BY RICHARD BORRECASunday, July 28, 2002
campaigns for governor
The stain of public corruption is washing over Hawaii, and the candidates for governor are fitting their campaigns around a new, higher moral tone.
There is a question, however, if anyone will be able to raise the bar high enough to really change Hawaii's political landscape.
One Democratic Party consultant, when asked if campaign corruption would "have legs" this year, answered: "Hell, the thing is a centipede. Not only does it have legs, it is growing more every day."
Last week's arrest of Mike Amii, city Community Services director, on suspicion of second-degree theft and racketeering was a clear message to politicians from city prosecutors that times are changing.
For more than a generation, Amii has been the grassroots organizer for Democrats in power, from former Gov. George Ariyoshi to Mayor Jeremy Harris. He's the one who got all the sign-holders organized, made sure the volunteers got bentos, arranged the parking for rallies and generally sweated the details.
There isn't anyone of any power in local Democratic politics who didn't know Amii, so the message to be sent is that if Amii can be busted, all the city and state workers being paid by taxpayers to ensure the re-election of their bosses should carefully rethink their job descriptions.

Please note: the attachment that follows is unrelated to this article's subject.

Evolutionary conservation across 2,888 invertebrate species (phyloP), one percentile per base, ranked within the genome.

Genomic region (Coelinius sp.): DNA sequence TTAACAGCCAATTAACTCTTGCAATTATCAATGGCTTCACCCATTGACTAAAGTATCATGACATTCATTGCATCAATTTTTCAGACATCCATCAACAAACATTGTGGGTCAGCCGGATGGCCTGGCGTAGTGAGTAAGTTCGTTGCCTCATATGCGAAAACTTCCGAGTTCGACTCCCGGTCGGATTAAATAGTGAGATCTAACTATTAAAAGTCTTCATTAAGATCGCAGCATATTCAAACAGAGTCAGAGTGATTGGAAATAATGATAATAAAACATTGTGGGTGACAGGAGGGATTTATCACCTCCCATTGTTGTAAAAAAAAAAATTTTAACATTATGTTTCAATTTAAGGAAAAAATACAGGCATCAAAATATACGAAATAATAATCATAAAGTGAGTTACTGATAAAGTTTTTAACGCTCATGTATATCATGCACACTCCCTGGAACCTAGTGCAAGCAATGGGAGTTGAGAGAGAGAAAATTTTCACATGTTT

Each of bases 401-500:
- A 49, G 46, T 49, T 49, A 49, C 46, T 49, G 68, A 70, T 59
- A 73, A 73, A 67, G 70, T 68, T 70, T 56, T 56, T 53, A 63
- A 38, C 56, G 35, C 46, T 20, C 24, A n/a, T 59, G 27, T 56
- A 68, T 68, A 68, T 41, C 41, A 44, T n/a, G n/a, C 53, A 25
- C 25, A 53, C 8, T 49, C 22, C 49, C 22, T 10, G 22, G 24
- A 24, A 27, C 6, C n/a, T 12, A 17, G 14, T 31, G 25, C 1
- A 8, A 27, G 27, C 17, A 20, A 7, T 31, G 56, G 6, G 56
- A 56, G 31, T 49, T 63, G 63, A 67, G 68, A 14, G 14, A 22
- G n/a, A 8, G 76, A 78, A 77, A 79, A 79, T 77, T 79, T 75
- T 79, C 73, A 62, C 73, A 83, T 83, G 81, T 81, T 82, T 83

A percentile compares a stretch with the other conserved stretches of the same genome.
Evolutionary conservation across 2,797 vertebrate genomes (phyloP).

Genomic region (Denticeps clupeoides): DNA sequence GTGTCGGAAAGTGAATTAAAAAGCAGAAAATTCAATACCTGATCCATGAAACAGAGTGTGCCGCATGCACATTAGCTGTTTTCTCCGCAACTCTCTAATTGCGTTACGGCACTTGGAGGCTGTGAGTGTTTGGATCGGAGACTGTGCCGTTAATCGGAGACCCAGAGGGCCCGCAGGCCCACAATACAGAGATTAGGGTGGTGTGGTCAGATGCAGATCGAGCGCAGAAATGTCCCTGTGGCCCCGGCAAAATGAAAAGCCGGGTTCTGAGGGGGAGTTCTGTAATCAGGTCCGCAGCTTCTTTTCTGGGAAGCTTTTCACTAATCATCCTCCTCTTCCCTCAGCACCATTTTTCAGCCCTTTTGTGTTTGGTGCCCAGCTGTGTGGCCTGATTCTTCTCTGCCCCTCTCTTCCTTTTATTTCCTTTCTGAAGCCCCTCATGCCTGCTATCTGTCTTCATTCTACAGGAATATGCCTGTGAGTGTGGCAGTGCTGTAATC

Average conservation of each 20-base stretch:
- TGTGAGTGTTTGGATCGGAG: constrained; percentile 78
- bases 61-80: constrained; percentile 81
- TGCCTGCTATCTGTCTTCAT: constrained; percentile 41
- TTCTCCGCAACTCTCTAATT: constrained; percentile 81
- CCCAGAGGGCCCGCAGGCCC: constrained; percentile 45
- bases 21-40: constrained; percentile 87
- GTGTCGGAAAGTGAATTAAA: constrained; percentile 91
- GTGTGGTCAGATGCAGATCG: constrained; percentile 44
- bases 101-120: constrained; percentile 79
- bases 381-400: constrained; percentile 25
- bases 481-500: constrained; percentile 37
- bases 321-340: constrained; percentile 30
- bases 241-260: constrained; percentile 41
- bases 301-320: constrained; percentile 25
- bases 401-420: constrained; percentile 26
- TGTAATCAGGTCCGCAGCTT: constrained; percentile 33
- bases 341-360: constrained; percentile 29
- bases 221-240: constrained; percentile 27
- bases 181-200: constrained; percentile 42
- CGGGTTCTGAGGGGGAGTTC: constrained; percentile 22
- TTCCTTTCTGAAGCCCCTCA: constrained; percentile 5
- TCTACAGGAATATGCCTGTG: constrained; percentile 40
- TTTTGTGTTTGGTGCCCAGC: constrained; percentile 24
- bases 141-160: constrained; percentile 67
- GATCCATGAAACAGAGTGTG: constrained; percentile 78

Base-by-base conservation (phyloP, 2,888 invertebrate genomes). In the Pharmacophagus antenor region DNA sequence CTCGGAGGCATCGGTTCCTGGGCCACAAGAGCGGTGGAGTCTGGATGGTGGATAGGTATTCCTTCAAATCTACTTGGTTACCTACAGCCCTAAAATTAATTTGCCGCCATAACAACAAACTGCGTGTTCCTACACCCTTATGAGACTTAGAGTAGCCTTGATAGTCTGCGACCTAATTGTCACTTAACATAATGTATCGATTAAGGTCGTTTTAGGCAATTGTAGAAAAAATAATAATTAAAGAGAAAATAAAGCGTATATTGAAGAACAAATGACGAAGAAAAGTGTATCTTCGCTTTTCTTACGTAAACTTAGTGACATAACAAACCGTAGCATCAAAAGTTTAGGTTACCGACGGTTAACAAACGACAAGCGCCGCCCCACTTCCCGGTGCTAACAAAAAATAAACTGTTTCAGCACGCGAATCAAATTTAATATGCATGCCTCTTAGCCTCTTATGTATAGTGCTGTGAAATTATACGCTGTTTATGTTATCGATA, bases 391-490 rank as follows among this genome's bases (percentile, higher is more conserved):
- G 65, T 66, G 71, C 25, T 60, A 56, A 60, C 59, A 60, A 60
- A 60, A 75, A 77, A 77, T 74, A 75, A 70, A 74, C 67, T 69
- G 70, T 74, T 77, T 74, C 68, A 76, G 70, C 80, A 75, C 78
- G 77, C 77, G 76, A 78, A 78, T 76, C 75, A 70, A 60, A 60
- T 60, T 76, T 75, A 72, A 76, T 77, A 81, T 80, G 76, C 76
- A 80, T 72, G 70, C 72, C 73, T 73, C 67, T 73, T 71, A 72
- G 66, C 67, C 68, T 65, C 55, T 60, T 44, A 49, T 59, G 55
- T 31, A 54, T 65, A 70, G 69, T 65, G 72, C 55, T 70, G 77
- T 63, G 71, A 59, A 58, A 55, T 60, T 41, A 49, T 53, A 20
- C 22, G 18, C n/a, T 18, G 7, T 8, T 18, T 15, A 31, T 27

Of all the gubernatorial candidates, Republican Linda Lingle has issued the sternest warning about campaign reform so far, telling voters that she wants mandatory jail terms for those convicted on public corruption charges. Lt. Gov. Mazie Hirono's campaign has added a note about electing people of high moral character, but is vague on specifics. Rep. Ed Case has a detailed track record of introducing and supporting campaign reform and D.G. "Andy" Anderson allowed that the Democrats have "a lot of bad guys," but he didn't have any specific way to flush out the stable.
But there is a question of just how serious anybody really is about campaign reform. Democrats as a whole this year rejected the strict campaign proposal offered by Sen. Colleen Hanabusa and instead watered it down to such an extent that Governor Cayetano vetoed the bill.
Speaker Calvin Say once tried to enforce a mandatory screening of legislative computer hard drives to check for on-the-job campaigning, but he said the idea was soundly defeated. Neither the Legislature nor the governor has been a champion of giving the state Campaign Spending Commission or the Ethics Commission adequate resources to monitor public officials.
Already national publications are noting that old-fashioned political corruption may be a catalyst for change in Hawaii. The candidate who spells out how to achieve that change is likely to reap the benefits.
Richard Borreca writes on politics every Sunday in the Star-Bulletin.
He can be reached at 525-8630 or by e-mail at firstname.lastname@example.org.